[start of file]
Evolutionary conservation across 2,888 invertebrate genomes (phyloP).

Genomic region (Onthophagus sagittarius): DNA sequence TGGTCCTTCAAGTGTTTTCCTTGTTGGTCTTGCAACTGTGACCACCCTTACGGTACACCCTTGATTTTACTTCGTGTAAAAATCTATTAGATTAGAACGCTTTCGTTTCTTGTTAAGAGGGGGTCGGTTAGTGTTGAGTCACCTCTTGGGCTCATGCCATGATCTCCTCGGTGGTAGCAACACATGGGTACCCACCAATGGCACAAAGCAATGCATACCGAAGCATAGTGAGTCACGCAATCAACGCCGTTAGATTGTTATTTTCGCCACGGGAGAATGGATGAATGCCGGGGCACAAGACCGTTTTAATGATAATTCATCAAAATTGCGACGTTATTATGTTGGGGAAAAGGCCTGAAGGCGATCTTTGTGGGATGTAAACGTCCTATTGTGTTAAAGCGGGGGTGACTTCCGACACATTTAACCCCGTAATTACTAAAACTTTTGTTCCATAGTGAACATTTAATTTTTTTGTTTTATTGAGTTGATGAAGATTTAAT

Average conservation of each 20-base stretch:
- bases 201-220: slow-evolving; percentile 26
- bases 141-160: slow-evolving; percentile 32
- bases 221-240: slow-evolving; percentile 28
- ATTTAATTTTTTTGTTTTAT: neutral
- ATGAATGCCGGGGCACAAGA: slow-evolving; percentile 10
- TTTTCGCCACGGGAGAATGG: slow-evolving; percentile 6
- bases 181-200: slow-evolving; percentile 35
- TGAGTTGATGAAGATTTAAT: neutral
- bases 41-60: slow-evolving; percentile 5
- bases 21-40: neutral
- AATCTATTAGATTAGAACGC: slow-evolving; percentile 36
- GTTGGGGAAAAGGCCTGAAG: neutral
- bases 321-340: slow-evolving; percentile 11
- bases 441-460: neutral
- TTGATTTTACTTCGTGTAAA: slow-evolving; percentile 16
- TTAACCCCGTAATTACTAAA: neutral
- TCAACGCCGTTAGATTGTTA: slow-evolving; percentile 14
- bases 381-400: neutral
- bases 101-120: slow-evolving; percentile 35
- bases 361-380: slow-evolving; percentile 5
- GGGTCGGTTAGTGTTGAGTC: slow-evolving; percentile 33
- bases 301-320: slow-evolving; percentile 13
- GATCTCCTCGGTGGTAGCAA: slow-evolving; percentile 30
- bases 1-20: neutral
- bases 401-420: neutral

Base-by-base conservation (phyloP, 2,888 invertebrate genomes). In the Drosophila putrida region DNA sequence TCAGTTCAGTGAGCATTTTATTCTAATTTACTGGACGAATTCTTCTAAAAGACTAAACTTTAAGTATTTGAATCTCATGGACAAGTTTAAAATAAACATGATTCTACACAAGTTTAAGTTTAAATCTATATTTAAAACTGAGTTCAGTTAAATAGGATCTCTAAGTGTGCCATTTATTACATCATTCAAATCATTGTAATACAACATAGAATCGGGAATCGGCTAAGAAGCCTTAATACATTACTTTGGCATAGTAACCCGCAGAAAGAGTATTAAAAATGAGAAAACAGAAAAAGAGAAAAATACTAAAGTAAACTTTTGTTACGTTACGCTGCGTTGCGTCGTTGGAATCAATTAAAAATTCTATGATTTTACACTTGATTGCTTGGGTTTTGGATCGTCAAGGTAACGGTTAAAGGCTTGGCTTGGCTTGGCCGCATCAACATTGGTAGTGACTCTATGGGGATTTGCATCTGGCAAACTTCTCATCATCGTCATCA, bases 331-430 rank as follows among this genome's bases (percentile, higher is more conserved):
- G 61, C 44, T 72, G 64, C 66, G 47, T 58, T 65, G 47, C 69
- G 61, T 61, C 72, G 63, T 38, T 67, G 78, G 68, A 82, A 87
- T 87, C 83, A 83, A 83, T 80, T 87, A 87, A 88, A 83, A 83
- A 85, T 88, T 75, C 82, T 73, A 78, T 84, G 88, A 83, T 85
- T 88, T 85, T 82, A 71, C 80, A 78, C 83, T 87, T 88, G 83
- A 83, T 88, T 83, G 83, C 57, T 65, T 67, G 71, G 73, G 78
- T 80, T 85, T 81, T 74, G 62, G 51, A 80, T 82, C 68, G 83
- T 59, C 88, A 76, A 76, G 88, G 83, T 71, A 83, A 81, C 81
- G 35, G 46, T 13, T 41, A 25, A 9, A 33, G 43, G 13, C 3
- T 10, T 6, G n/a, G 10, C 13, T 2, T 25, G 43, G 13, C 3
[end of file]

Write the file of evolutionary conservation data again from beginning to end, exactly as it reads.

Evolutionary conservation across 2,888 invertebrate genomes (phyloP).

Genomic region (Onthophagus sagittarius): DNA sequence TGGTCCTTCAAGTGTTTTCCTTGTTGGTCTTGCAACTGTGACCACCCTTACGGTACACCCTTGATTTTACTTCGTGTAAAAATCTATTAGATTAGAACGCTTTCGTTTCTTGTTAAGAGGGGGTCGGTTAGTGTTGAGTCACCTCTTGGGCTCATGCCATGATCTCCTCGGTGGTAGCAACACATGGGTACCCACCAATGGCACAAAGCAATGCATACCGAAGCATAGTGAGTCACGCAATCAACGCCGTTAGATTGTTATTTTCGCCACGGGAGAATGGATGAATGCCGGGGCACAAGACCGTTTTAATGATAATTCATCAAAATTGCGACGTTATTATGTTGGGGAAAAGGCCTGAAGGCGATCTTTGTGGGATGTAAACGTCCTATTGTGTTAAAGCGGGGGTGACTTCCGACACATTTAACCCCGTAATTACTAAAACTTTTGTTCCATAGTGAACATTTAATTTTTTTGTTTTATTGAGTTGATGAAGATTTAAT

Average conservation of each 20-base stretch:
- bases 201-220: slow-evolving; percentile 26
- bases 141-160: slow-evolving; percentile 32
- bases 221-240: slow-evolving; percentile 28
- ATTTAATTTTTTTGTTTTAT: neutral
- ATGAATGCCGGGGCACAAGA: slow-evolving; percentile 10
- TTTTCGCCACGGGAGAATGG: slow-evolving; percentile 6
- bases 181-200: slow-evolving; percentile 35
- TGAGTTGATGAAGATTTAAT: neutral
- bases 41-60: slow-evolving; percentile 5
- bases 21-40: neutral
- AATCTATTAGATTAGAACGC: slow-evolving; percentile 36
- GTTGGGGAAAAGGCCTGAAG: neutral
- bases 321-340: slow-evolving; percentile 11
- bases 441-460: neutral
- TTGATTTTACTTCGTGTAAA: slow-evolving; percentile 16
- TTAACCCCGTAATTACTAAA: neutral
- TCAACGCCGTTAGATTGTTA: slow-evolving; percentile 14
- bases 381-400: neutral
- bases 101-120: slow-evolving; percentile 35
- bases 361-380: slow-evolving; percentile 5
- GGGTCGGTTAGTGTTGAGTC: slow-evolving; percentile 33
- bases 301-320: slow-evolving; percentile 13
- GATCTCCTCGGTGGTAGCAA: slow-evolving; percentile 30
- bases 1-20: neutral
- bases 401-420: neutral

Base-by-base conservation (phyloP, 2,888 invertebrate genomes). In the Drosophila putrida region DNA sequence TCAGTTCAGTGAGCATTTTATTCTAATTTACTGGACGAATTCTTCTAAAAGACTAAACTTTAAGTATTTGAATCTCATGGACAAGTTTAAAATAAACATGATTCTACACAAGTTTAAGTTTAAATCTATATTTAAAACTGAGTTCAGTTAAATAGGATCTCTAAGTGTGCCATTTATTACATCATTCAAATCATTGTAATACAACATAGAATCGGGAATCGGCTAAGAAGCCTTAATACATTACTTTGGCATAGTAACCCGCAGAAAGAGTATTAAAAATGAGAAAACAGAAAAAGAGAAAAATACTAAAGTAAACTTTTGTTACGTTACGCTGCGTTGCGTCGTTGGAATCAATTAAAAATTCTATGATTTTACACTTGATTGCTTGGGTTTTGGATCGTCAAGGTAACGGTTAAAGGCTTGGCTTGGCTTGGCCGCATCAACATTGGTAGTGACTCTATGGGGATTTGCATCTGGCAAACTTCTCATCATCGTCATCA, bases 331-430 rank as follows among this genome's bases (percentile, higher is more conserved):
- G 61, C 44, T 72, G 64, C 66, G 47, T 58, T 65, G 47, C 69
- G 61, T 61, C 72, G 63, T 38, T 67, G 78, G 68, A 82, A 87
- T 87, C 83, A 83, A 83, T 80, T 87, A 87, A 88, A 83, A 83
- A 85, T 88, T 75, C 82, T 73, A 78, T 84, G 88, A 83, T 85
- T 88, T 85, T 82, A 71, C 80, A 78, C 83, T 87, T 88, G 83
- A 83, T 88, T 83, G 83, C 57, T 65, T 67, G 71, G 73, G 78
- T 80, T 85, T 81, T 74, G 62, G 51, A 80, T 82, C 68, G 83
- T 59, C 88, A 76, A 76, G 88, G 83, T 71, A 83, A 81, C 81
- G 35, G 46, T 13, T 41, A 25, A 9, A 33, G 43, G 13, C 3
- T 10, T 6, G n/a, G 10, C 13, T 2, T 25, G 43, G 13, C 3